CS: I was familiar with your flash fiction—and there are some great flash pieces here—but this is the first time I’ve read your longer stories. Were you a flash writer first—or did you start with the more traditional form and then discover flash? Do your pieces ever surprise you—a story you intended to be flash ends up wanting to be longer—and vice versa? What are the story elements that dictate what final form one of your pieces will take?
MR: I was a short story writer long before I ever wrote flash fiction. In my MFA days, I discovered the very short fictions of Jorge Luis Borges, Italo Calvino, Grace Paley, Diane Williams, and many others, but for whatever reason, I didn’t try writing a flash fiction myself until a decade or so later. I think partly it just didn’t even occur to me that I could write flash fiction. That sounds goofy, I know, but before I started writing short stories, I felt that way about short stories, too. That is, growing up, as much as I loved reading and as much as I wanted to be a writer, I couldn’t really imagine a life as a writer because not only did I not know any literary writers, I didn’t even know any adults who worked with words. I was the first person in my family to go to college; writers were like Martians to me. Then, in graduate school, although I was reading flash fiction, most of my peers and my teachers, the real human writers I knew, were writing novels and/or traditional-length short stories, so I suppose that’s why flash fiction still seemed otherworldly to me.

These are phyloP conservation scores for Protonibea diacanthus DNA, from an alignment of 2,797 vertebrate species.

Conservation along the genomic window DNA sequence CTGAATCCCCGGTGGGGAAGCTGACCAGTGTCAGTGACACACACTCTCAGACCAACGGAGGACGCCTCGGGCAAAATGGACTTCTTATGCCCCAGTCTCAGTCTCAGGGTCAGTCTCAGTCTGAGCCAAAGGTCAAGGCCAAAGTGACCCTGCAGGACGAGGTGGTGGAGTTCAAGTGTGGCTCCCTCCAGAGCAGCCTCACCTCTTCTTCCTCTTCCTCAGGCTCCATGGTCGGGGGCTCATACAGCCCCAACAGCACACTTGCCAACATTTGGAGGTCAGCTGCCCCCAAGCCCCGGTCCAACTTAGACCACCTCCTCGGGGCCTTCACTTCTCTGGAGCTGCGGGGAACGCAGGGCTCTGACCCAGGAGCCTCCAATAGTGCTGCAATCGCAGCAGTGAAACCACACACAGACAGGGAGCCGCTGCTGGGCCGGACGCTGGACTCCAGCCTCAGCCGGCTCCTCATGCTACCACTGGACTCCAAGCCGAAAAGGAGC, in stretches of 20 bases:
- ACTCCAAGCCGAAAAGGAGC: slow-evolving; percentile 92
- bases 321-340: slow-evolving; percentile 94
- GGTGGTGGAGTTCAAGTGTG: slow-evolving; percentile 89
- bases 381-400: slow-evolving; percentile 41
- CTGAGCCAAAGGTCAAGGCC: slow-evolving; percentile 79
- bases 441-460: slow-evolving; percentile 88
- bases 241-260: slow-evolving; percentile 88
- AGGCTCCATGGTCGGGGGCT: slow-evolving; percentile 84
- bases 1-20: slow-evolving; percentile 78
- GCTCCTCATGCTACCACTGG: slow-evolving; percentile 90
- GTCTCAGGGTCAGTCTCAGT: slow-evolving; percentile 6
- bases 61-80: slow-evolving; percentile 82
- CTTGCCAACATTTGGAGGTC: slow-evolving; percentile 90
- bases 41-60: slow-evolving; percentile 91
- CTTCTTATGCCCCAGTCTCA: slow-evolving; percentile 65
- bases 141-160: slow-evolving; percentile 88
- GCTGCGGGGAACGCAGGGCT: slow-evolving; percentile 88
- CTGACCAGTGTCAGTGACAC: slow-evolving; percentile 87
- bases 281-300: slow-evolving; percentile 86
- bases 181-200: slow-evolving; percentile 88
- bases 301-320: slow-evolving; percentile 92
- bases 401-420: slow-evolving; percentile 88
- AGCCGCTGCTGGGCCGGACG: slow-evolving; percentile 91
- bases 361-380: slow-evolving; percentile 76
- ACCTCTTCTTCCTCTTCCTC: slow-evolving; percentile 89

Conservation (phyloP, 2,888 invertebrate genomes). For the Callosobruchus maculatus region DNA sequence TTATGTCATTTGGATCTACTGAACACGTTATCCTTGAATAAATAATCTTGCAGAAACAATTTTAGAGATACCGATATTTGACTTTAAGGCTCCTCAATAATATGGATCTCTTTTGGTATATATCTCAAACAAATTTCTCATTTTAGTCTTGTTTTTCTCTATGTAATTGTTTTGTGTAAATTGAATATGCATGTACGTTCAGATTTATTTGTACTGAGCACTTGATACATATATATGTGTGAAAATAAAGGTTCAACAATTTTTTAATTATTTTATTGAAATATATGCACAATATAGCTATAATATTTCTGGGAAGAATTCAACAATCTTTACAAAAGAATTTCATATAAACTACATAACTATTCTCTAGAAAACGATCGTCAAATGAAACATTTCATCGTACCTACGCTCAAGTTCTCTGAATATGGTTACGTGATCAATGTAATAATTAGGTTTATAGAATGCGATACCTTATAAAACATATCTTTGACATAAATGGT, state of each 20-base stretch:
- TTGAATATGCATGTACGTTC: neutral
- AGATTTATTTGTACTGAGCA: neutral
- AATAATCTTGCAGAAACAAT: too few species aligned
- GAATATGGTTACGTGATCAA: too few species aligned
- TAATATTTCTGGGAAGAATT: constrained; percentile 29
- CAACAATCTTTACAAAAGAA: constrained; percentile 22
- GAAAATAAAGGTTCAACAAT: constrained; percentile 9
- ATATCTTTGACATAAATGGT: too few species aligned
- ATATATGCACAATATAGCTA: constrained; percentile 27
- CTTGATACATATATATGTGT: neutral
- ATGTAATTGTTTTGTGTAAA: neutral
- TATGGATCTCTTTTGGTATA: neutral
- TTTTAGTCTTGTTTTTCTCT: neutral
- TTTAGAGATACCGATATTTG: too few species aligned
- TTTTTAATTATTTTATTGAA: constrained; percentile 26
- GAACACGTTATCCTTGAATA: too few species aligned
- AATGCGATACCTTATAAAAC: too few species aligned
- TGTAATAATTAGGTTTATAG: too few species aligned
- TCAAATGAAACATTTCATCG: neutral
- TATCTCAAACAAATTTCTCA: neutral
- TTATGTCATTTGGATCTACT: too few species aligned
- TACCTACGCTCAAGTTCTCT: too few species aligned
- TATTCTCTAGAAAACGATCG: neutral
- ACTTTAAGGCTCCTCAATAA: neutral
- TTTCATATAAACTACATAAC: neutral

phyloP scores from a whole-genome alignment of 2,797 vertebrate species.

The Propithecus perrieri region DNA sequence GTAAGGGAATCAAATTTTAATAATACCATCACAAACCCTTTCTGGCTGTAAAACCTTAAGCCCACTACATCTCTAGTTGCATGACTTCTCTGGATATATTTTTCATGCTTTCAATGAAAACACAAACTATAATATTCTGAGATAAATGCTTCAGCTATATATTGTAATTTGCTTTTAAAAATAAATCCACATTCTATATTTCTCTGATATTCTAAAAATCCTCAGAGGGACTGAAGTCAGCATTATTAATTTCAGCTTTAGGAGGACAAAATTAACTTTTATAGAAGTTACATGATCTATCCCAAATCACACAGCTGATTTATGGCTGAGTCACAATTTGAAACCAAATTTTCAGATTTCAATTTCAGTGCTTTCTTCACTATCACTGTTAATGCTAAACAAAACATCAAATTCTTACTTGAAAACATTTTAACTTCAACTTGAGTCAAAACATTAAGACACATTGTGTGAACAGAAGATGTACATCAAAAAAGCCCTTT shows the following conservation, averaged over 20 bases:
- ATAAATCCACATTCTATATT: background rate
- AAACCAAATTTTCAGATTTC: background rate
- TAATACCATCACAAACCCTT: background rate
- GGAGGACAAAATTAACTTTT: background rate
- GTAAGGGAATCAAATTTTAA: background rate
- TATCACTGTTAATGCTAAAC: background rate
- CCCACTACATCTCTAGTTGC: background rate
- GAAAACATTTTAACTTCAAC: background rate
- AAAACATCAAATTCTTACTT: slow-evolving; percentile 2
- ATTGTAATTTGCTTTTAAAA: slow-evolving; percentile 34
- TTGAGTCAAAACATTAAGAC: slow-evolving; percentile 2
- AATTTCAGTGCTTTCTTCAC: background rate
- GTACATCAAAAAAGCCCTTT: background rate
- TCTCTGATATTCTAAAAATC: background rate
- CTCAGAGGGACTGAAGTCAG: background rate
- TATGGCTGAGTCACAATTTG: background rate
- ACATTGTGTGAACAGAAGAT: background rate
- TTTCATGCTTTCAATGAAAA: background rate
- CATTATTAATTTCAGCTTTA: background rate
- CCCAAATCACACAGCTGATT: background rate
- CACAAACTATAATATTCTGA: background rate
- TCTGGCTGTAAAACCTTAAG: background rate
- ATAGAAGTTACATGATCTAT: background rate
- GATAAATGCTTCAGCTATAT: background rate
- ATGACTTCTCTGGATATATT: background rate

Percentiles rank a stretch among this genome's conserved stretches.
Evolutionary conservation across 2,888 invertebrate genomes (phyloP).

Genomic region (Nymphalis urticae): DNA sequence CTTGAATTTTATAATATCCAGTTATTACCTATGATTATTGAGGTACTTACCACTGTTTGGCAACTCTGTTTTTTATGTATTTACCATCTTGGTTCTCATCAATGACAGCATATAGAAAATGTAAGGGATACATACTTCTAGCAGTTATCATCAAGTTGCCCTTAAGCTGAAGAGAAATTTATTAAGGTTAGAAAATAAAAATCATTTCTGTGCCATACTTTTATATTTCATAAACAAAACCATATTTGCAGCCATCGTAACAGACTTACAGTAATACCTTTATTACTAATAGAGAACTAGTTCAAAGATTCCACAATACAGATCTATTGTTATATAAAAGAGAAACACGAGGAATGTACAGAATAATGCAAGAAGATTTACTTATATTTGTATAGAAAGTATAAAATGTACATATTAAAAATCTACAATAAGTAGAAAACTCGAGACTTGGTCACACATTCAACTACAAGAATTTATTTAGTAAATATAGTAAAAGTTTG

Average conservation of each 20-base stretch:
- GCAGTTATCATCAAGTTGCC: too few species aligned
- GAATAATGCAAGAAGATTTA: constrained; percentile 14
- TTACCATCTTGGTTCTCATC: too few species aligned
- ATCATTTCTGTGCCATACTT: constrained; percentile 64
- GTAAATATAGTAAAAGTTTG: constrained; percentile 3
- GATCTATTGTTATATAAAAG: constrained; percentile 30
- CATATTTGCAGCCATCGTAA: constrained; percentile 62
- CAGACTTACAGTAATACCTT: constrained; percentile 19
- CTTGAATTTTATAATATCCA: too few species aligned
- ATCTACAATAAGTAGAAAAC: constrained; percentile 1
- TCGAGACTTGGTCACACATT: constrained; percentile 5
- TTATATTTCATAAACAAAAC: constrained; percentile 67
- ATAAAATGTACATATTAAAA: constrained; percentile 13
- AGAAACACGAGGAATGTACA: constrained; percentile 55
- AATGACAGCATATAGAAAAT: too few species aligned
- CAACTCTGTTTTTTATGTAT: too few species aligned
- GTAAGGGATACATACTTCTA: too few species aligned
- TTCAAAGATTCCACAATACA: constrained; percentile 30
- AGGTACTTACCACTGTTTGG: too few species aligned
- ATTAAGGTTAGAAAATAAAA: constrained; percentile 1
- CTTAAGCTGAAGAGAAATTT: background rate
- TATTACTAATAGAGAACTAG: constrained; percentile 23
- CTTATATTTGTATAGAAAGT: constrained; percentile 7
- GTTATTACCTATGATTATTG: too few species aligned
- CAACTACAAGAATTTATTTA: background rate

Whether I write flash fiction or longer stories has so much to do with my mood. I think I naturally gravitate toward the kinds of stories that will work with whatever length that is at the time. The last year, I’ve been in a long-story mood. At other times in my life, it’s been the other way around, and I’ve written flash fiction non-stop for many months.
CS: As we hopefully find ourselves in the tail end of the pandemic, may I ask what your experience has been this past year? I hear of some folks who had trouble working—and others who were very productive. What was your experience—and what role did your art play in your life during these strange times?
MR: I struggled hard to write in the first few months of the pandemic, despite having had a solid routine of writing almost every morning for many years. The second half of March 2020, not only did I spend my mornings frantically scouring the news, I obsessively recorded Covid case numbers in the world, in the United States, and in my state of Arizona. Then a few months later came the murder of George Floyd, and my obsession with reading the news in the mornings, instead of writing, was renewed.
But it wasn’t just what was happening in the world that made writing challenging, it was having to adapt to the at first temporary, and, eventually, permanent reality of working from home. My home office was no longer a dedicated writing sanctuary. For the first year of the pandemic, I was doing both my day job and my fiction writing at the same desk and on the same computer. This was incredibly challenging to my writing. I couldn’t focus with all the job clutter. Finally, I got a second desk and a second computer, and now my home office is divided into two separate work spaces. This has made all the difference.
CS: What’s next?
MR: My flash fiction collection, They Kept Running, recently won the Katherine Anne Porter Prize in Short Fiction and is forthcoming in April 2022. And I’m working on a few projects at once, as is my tendency. One is a collection of stories inspired by horror films. Another is the project I mentioned earlier—a linked collection of stories that take place within a Texas high school and that center largely on female friendships. At the same time, I’m trying to find a home for a collection of collaborative stories I wrote with my good friend, Kim Magowan.
Curtis Smith’s most recent novel, The Magpie’s Return, was published last summer and was named one of Kirkus’s Indie Picks of the Year.